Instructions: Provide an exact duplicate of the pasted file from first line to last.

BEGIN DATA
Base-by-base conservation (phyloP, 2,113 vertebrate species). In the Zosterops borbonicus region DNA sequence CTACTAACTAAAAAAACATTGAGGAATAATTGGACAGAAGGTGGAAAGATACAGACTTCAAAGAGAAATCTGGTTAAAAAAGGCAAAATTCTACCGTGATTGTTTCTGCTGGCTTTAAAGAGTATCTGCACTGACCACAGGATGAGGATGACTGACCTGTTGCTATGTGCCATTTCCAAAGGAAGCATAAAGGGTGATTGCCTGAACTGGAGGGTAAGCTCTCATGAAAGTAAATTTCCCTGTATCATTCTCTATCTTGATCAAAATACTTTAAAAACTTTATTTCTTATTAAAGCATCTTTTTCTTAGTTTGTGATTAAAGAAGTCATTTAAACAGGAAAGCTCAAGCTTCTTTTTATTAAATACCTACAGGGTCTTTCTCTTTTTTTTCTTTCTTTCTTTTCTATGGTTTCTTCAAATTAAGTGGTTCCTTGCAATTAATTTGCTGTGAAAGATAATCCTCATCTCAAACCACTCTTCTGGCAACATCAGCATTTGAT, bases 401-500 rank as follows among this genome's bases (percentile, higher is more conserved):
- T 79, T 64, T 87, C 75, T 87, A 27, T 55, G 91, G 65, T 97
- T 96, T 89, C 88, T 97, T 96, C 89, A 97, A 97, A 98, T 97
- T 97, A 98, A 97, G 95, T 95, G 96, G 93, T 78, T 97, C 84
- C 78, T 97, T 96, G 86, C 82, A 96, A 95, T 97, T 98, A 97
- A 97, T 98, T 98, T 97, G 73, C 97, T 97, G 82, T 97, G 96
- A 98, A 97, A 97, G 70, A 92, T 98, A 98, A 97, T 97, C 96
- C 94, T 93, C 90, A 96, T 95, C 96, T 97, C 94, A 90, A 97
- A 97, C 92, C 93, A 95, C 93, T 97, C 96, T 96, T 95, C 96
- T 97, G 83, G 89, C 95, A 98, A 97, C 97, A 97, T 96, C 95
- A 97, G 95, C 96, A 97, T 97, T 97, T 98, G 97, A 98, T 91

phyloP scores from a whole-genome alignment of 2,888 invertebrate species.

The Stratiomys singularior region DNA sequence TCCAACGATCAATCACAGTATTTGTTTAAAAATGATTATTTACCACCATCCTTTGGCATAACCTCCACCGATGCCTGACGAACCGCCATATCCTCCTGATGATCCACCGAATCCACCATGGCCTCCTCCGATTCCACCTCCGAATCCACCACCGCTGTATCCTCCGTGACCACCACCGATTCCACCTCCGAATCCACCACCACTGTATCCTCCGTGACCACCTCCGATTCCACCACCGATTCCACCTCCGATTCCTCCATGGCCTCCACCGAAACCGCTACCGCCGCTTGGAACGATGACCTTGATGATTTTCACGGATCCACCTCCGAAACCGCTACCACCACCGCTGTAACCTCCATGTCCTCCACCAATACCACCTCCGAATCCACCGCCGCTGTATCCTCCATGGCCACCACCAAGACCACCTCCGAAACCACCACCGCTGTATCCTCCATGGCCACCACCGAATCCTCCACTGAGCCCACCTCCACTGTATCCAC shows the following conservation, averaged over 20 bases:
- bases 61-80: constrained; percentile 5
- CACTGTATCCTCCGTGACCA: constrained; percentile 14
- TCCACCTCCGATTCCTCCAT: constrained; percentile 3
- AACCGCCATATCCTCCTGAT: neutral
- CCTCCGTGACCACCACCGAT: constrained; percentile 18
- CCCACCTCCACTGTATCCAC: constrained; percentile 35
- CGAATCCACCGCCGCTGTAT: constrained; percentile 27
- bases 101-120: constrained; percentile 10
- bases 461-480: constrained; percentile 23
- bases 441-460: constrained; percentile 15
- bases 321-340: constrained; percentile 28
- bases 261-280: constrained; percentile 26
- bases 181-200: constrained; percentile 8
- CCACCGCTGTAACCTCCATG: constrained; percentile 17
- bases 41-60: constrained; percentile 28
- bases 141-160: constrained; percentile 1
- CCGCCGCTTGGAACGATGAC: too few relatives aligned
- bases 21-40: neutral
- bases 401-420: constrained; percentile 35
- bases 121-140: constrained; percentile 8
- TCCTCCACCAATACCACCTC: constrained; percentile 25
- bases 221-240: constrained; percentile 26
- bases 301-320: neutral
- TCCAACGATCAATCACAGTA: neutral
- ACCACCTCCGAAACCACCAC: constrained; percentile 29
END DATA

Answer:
Base-by-base conservation (phyloP, 2,113 vertebrate species). In the Zosterops borbonicus region DNA sequence CTACTAACTAAAAAAACATTGAGGAATAATTGGACAGAAGGTGGAAAGATACAGACTTCAAAGAGAAATCTGGTTAAAAAAGGCAAAATTCTACCGTGATTGTTTCTGCTGGCTTTAAAGAGTATCTGCACTGACCACAGGATGAGGATGACTGACCTGTTGCTATGTGCCATTTCCAAAGGAAGCATAAAGGGTGATTGCCTGAACTGGAGGGTAAGCTCTCATGAAAGTAAATTTCCCTGTATCATTCTCTATCTTGATCAAAATACTTTAAAAACTTTATTTCTTATTAAAGCATCTTTTTCTTAGTTTGTGATTAAAGAAGTCATTTAAACAGGAAAGCTCAAGCTTCTTTTTATTAAATACCTACAGGGTCTTTCTCTTTTTTTTCTTTCTTTCTTTTCTATGGTTTCTTCAAATTAAGTGGTTCCTTGCAATTAATTTGCTGTGAAAGATAATCCTCATCTCAAACCACTCTTCTGGCAACATCAGCATTTGAT, bases 401-500 rank as follows among this genome's bases (percentile, higher is more conserved):
- T 79, T 64, T 87, C 75, T 87, A 27, T 55, G 91, G 65, T 97
- T 96, T 89, C 88, T 97, T 96, C 89, A 97, A 97, A 98, T 97
- T 97, A 98, A 97, G 95, T 95, G 96, G 93, T 78, T 97, C 84
- C 78, T 97, T 96, G 86, C 82, A 96, A 95, T 97, T 98, A 97
- A 97, T 98, T 98, T 97, G 73, C 97, T 97, G 82, T 97, G 96
- A 98, A 97, A 97, G 70, A 92, T 98, A 98, A 97, T 97, C 96
- C 94, T 93, C 90, A 96, T 95, C 96, T 97, C 94, A 90, A 97
- A 97, C 92, C 93, A 95, C 93, T 97, C 96, T 96, T 95, C 96
- T 97, G 83, G 89, C 95, A 98, A 97, C 97, A 97, T 96, C 95
- A 97, G 95, C 96, A 97, T 97, T 97, T 98, G 97, A 98, T 91

phyloP scores from a whole-genome alignment of 2,888 invertebrate species.

The Stratiomys singularior region DNA sequence TCCAACGATCAATCACAGTATTTGTTTAAAAATGATTATTTACCACCATCCTTTGGCATAACCTCCACCGATGCCTGACGAACCGCCATATCCTCCTGATGATCCACCGAATCCACCATGGCCTCCTCCGATTCCACCTCCGAATCCACCACCGCTGTATCCTCCGTGACCACCACCGATTCCACCTCCGAATCCACCACCACTGTATCCTCCGTGACCACCTCCGATTCCACCACCGATTCCACCTCCGATTCCTCCATGGCCTCCACCGAAACCGCTACCGCCGCTTGGAACGATGACCTTGATGATTTTCACGGATCCACCTCCGAAACCGCTACCACCACCGCTGTAACCTCCATGTCCTCCACCAATACCACCTCCGAATCCACCGCCGCTGTATCCTCCATGGCCACCACCAAGACCACCTCCGAAACCACCACCGCTGTATCCTCCATGGCCACCACCGAATCCTCCACTGAGCCCACCTCCACTGTATCCAC shows the following conservation, averaged over 20 bases:
- bases 61-80: constrained; percentile 5
- CACTGTATCCTCCGTGACCA: constrained; percentile 14
- TCCACCTCCGATTCCTCCAT: constrained; percentile 3
- AACCGCCATATCCTCCTGAT: neutral
- CCTCCGTGACCACCACCGAT: constrained; percentile 18
- CCCACCTCCACTGTATCCAC: constrained; percentile 35
- CGAATCCACCGCCGCTGTAT: constrained; percentile 27
- bases 101-120: constrained; percentile 10
- bases 461-480: constrained; percentile 23
- bases 441-460: constrained; percentile 15
- bases 321-340: constrained; percentile 28
- bases 261-280: constrained; percentile 26
- bases 181-200: constrained; percentile 8
- CCACCGCTGTAACCTCCATG: constrained; percentile 17
- bases 41-60: constrained; percentile 28
- bases 141-160: constrained; percentile 1
- CCGCCGCTTGGAACGATGAC: too few relatives aligned
- bases 21-40: neutral
- bases 401-420: constrained; percentile 35
- bases 121-140: constrained; percentile 8
- TCCTCCACCAATACCACCTC: constrained; percentile 25
- bases 221-240: constrained; percentile 26
- bases 301-320: neutral
- TCCAACGATCAATCACAGTA: neutral
- ACCACCTCCGAAACCACCAC: constrained; percentile 29